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How does Social Security define "disability?"

 


By Scott Davis, Esq.

Have you ever wondered what the “definition” of disability is? I know you have…we all believe we know “who” is disabled and “who” is not. Heck, you can tell just by looking at a person! Doctors are usually certain they know whether their patients meet the “definition” of disabled.

The obvious question becomes…whose definition of disability are we talking about? If you think everyone, including the Social Security Administration (SSA) are on the same page…think again! This article is my humble attempt to educate everyone, including physicians, regarding SSA’s definition of disability. Please understand it is difficult to capture the entire definition in a short article; however, it is possible to set forth a general framework.

First, allow me to debunk several longstanding myths about what is means to be disabled.

Myth #1 You have to be Totally Disabled to be eligible for Disability Benefits

Not true. I am not sure what “totally” disabled means; I do know it is a term of art our society uses, but not one SSA uses.

I suspect that if you put 100 doctors in a room and asked for a definition of “totally disabled,” you would get many different answers. My guess is that it means one is unable to function at all in any capacity.

In general, to be eligible for disability benefits, SSA does require that you not be working in any capacity. However, this does not mean you have to be to physically and/or psychological unable to function in any capacity.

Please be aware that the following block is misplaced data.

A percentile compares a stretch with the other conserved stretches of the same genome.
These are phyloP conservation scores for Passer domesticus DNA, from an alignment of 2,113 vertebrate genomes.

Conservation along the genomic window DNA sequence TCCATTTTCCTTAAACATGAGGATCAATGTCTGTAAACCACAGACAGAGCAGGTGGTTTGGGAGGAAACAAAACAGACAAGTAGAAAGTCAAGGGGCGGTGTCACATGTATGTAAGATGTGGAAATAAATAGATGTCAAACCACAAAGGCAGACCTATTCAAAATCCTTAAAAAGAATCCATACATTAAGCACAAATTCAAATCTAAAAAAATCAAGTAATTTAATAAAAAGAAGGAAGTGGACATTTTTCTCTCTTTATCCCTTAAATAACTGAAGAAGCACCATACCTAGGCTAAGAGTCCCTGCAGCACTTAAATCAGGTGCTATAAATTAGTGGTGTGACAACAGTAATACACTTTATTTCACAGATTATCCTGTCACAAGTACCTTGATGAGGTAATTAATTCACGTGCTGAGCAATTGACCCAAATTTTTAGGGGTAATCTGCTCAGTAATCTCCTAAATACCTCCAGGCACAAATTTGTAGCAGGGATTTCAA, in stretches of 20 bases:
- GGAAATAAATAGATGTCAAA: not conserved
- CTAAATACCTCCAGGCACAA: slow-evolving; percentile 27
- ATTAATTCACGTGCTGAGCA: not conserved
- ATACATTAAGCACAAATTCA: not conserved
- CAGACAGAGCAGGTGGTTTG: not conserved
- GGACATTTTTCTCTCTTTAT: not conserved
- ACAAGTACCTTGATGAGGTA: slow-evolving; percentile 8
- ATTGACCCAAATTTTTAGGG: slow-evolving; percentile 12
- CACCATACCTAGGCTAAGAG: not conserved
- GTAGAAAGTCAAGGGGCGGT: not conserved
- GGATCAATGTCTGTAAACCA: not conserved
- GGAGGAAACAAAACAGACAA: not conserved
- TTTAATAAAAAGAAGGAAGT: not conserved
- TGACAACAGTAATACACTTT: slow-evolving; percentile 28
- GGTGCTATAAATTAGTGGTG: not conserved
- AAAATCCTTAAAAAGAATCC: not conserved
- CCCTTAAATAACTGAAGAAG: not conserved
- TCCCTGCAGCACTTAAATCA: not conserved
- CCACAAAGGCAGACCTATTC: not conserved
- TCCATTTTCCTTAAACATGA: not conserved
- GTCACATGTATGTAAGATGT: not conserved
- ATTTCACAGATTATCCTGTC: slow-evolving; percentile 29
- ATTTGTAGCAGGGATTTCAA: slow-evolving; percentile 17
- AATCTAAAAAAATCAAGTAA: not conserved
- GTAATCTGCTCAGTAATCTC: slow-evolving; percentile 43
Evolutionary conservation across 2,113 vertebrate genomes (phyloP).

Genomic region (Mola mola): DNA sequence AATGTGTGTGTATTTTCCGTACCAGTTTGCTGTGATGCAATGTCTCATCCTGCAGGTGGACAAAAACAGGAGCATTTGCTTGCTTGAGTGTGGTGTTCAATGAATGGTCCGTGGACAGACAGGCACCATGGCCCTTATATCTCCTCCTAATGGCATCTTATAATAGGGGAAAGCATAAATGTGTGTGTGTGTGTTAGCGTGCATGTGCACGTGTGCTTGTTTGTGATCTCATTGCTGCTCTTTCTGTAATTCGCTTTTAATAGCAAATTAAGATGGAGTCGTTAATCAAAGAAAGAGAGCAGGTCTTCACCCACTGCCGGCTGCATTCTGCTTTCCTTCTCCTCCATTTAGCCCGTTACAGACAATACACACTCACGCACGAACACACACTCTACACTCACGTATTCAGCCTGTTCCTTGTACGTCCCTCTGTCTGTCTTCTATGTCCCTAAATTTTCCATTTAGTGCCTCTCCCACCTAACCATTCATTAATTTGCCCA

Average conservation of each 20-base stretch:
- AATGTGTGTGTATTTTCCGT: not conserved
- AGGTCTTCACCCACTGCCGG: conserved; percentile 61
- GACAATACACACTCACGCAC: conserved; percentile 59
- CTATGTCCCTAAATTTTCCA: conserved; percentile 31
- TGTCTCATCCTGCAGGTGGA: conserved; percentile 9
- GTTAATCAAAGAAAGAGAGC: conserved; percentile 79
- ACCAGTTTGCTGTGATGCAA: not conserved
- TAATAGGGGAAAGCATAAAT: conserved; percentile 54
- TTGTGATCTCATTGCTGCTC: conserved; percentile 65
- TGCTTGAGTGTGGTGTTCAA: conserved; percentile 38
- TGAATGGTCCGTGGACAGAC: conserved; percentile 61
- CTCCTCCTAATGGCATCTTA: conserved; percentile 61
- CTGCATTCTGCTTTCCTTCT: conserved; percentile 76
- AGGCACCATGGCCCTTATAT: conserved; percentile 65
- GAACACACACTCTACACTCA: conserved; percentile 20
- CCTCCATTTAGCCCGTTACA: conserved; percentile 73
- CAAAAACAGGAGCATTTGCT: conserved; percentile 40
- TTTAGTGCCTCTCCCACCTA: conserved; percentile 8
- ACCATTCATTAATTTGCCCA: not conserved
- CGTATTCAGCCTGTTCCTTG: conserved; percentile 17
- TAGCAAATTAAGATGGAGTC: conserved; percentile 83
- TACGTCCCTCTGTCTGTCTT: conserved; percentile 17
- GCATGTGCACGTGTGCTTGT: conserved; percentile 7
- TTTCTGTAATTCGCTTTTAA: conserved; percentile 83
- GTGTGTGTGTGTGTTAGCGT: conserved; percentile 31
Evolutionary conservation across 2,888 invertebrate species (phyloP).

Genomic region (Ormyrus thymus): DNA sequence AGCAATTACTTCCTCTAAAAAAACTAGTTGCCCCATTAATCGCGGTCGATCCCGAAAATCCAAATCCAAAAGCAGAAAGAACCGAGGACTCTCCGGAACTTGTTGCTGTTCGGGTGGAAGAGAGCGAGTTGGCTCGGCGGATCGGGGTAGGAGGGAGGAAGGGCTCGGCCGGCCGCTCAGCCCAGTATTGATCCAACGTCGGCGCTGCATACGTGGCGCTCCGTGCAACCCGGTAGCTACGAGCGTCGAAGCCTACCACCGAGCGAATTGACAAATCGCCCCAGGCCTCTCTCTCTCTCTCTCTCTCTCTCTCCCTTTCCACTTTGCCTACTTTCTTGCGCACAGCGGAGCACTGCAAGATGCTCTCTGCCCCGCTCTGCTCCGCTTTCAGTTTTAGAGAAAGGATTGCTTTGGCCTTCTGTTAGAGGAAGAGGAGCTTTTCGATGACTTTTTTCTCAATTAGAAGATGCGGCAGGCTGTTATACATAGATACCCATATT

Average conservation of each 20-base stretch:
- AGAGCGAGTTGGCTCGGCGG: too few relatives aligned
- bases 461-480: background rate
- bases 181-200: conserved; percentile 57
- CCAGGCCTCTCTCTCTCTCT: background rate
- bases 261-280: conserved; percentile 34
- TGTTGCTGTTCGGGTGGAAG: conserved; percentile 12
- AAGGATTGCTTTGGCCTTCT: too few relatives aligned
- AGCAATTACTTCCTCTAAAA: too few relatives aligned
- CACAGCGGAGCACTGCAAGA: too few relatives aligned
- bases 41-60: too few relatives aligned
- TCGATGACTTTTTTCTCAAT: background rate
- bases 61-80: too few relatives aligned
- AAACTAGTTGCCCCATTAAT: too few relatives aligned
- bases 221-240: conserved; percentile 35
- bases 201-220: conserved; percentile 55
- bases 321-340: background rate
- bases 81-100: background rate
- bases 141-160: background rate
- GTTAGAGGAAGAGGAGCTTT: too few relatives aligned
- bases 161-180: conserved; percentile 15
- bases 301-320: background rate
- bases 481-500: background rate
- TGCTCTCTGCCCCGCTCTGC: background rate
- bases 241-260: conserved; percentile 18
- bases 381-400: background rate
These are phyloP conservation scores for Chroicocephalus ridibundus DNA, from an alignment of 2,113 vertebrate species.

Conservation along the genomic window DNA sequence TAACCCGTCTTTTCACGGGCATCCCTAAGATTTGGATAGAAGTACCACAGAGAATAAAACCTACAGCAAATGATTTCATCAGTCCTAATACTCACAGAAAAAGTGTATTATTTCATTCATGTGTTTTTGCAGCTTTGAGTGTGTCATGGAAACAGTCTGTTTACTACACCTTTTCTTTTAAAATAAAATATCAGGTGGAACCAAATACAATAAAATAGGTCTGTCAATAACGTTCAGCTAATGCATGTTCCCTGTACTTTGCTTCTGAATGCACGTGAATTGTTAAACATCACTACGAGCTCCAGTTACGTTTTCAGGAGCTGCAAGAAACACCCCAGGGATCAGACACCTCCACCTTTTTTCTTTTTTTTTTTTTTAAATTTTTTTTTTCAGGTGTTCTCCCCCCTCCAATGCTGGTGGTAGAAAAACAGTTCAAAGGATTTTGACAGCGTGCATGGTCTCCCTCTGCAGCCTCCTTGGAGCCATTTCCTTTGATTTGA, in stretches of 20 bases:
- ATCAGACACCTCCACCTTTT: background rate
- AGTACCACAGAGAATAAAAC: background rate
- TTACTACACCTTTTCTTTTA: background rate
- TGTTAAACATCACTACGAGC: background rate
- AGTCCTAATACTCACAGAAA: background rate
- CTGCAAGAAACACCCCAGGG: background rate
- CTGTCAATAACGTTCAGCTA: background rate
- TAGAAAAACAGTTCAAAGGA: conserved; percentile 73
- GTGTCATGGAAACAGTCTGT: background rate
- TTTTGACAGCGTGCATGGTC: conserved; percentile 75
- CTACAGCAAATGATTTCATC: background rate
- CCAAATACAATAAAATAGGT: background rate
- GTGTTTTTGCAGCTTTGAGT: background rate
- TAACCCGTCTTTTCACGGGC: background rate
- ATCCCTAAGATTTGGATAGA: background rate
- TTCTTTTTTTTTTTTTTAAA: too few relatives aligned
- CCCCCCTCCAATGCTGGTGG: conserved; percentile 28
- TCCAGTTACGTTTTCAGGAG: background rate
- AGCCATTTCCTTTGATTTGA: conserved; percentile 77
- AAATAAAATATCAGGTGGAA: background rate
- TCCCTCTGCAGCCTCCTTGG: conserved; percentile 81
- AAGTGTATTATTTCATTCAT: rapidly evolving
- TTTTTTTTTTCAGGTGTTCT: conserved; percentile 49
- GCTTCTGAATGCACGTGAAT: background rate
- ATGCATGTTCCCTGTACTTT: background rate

Myth #2 You have to be Permanently Disabled to be eligible for Disability Benefits

Not true. Again, I am not sure what “permanently” disabled means; it is a term of art our society uses, but not one SSA uses. If a doctor supports a patient’s claim for disability, they will frequently state the patient is “permanently” disabled. The statement may be true in many cases, but my experience is that most people who apply for disability benefits with SSA are not “permanently” disabled. Even if they were, it is usually too early to tell if a 45 year old will return to work before the age of 65.

Thankfully, SSA does not require that you be permanently disabled. In fact, the issue of whether a disability is or can be permanent is never an issue at SSA.

What is SSA’s Definition of Disability?

Simply put, SSA and federal law defines disability as follows, “The inability to engage in any substantial gainful activity by reason of any medically determinable physical or mental impairment which can be expected to result in death or which has lasted or can be expected to last for a continuous period of not less than 12 months.” (citing 42 U.S.C. §§ 423(d)(1)(A) and 1382c(a)(3)(A).

First, please note that SSA’s policy is that disability can be due to any medical or psychological diagnosis (disorder). Second, contrary to popular myth, SSA does not require that you be “totally” disabled. Third, with regard to duration, the impairment does not have to be permanent, it only has to prevent you from working for a minimum of 12 months.

© Copyright 2002, Scott E. Davis, P.C., Used with Permission
All Rights Reserved Worldwide

Scott E. Davis is a social security and long-term disability insurance attorney in Phoenix, Arizona. Mr. Davis represents clients throughout the United States. Although Mr. Davis has experience representing clients with a broad spectrum of physical and/or psychological disorders, the majority of his disability practice is devoted to representing individuals with chronic pain and chronic fatigue disorders. In almost every case, a fee is charged only if his client obtains benefits. Mr. Davis invites your questions and inquiries regarding representation via his web site.

 

 
 
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National Invisible Chronic Illness Awareness Week ™ is an official annual campaign sponsored by Rest Ministries
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